A rural workflow – by Karine Feuillard, DIT

The Venice was chosen for rather obvious reasons : it has dual exposure and back in 2018, it’s 2d firmware allowed for shooting in XOCN XT rather than RAW, which allowed us to reduce the size of the dailies while maintaining excellent quality. We were able to do this because Atiq is precise and doesn’t do a lot of takes, even though he leaves the actors a wide berth. Thierry insisted on shooting in anamorphic and the Venice’s wide-angle sensor is perfectly adapted to that.

On the ground, we had to deal with a great deal of instability regarding the availability of electricity. We had a generator for the indoors locations, but most of the outdoor locations were shot in the hills, and so we had to carry everything on our backs : obviously we couldn’t take the generator. Furthermore, the batteries that power the DIT’s cart (providing 220V) aren’t permitted on commercial flights. So I would use two different setups : when I had electrical power, I would work with FilmLight (PreLight for color timing on set) on my DIT cart on a calibrated 24” OLED monitor. Otherwise, my all-terrain station was a calibrated 17” OLED battery-powered monitor and a laptop, especially in order to make an initial backup, so that there would be at least one copy made at the end of the day, on an SSD drive that did not travel in the same car as the cards. In rural mode, I wouldn’t do live color timing touchups, I would only use our Show LUT, but I would take notes to prepare the color timing I would have to do that evening. Then I would launch transcoding at night, when there were no problems with the electricity !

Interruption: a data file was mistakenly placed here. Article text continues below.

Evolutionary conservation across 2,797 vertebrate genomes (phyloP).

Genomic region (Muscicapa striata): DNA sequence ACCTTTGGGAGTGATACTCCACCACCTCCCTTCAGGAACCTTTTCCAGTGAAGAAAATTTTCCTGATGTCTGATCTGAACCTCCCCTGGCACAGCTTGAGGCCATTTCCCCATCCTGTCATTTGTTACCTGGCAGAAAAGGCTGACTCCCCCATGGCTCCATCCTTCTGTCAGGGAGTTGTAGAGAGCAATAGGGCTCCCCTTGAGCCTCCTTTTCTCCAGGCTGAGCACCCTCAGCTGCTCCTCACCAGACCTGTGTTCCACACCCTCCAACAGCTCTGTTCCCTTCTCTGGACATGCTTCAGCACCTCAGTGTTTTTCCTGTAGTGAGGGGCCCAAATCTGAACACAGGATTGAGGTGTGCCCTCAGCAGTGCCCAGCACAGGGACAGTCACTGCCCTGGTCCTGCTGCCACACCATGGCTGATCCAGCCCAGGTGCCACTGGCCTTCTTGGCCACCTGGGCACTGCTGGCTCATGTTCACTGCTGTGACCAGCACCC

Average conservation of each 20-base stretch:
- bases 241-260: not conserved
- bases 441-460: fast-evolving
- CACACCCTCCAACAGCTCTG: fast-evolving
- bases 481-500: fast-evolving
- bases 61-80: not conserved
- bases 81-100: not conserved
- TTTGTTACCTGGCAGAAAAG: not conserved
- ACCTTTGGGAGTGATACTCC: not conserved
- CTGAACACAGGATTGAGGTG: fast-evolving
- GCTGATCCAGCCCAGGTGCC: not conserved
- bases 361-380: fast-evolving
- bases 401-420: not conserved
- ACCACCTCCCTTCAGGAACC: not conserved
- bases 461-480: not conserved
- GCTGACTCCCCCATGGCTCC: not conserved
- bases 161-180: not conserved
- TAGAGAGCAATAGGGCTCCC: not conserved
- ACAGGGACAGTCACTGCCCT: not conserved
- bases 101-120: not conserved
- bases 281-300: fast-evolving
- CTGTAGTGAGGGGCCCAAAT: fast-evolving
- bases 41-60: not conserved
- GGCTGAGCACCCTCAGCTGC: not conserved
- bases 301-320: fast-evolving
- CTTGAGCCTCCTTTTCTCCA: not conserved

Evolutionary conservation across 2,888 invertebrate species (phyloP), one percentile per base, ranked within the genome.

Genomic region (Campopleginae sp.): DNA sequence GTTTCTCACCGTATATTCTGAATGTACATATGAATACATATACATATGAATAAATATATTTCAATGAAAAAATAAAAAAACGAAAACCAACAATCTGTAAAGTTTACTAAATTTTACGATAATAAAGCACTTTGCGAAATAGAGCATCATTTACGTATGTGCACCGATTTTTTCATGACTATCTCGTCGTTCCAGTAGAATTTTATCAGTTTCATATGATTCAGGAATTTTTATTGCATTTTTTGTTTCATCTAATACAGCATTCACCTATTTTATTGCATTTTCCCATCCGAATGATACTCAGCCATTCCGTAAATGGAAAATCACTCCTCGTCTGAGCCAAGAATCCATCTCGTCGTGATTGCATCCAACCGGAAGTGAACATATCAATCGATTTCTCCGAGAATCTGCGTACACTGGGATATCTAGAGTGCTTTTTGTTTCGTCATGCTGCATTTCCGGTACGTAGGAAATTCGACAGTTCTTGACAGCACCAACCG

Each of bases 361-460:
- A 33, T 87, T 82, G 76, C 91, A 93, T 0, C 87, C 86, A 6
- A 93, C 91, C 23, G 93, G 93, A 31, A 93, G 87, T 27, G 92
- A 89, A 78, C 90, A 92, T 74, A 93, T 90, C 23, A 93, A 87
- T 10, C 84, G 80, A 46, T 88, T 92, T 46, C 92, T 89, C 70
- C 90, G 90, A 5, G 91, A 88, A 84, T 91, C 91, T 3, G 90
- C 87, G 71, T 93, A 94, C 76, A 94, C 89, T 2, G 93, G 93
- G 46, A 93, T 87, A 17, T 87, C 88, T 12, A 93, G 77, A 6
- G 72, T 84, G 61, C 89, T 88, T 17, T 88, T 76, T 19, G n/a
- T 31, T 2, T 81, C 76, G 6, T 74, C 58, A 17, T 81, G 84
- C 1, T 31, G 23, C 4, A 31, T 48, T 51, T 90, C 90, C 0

The lab colorist and I created a Show LUT that was very similar to the Sony-supplied LUT REC 709 (we were recording in Slog3) but we thought it was a bit too harsh, so we reduced the contrast a bit. That was the basis I used for giving Thierry and Atiq dailies every evening.